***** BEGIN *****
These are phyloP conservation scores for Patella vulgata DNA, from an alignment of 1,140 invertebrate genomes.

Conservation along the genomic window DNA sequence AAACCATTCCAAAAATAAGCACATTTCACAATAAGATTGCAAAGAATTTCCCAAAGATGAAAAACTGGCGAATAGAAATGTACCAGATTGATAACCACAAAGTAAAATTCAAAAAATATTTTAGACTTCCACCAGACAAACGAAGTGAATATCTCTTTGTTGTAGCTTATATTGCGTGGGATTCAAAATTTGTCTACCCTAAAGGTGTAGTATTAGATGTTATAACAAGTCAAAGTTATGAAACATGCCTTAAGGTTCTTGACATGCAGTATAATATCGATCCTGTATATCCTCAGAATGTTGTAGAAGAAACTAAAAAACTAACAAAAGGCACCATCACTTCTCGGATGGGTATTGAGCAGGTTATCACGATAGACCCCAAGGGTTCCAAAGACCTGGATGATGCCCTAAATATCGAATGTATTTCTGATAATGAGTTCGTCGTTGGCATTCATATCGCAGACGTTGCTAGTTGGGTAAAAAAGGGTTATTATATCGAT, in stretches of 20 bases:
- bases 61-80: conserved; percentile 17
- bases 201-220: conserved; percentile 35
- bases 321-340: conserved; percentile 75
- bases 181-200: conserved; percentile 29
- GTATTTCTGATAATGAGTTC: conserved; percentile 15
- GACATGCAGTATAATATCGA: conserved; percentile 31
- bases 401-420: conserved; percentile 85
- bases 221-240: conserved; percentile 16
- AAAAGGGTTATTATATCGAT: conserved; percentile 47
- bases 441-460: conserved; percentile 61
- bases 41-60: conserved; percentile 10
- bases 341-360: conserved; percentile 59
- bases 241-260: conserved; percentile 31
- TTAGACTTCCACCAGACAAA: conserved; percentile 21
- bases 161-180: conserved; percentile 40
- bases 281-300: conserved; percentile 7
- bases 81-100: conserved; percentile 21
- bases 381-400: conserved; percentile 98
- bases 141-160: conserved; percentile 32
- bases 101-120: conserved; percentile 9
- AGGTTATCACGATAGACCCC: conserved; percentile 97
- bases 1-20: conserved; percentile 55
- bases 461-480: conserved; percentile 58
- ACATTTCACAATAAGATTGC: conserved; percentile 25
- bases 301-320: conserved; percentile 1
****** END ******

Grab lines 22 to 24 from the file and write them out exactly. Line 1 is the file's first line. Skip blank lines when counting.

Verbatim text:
- bases 101-120: conserved; percentile 9
- AGGTTATCACGATAGACCCC: conserved; percentile 97
- bases 1-20: conserved; percentile 55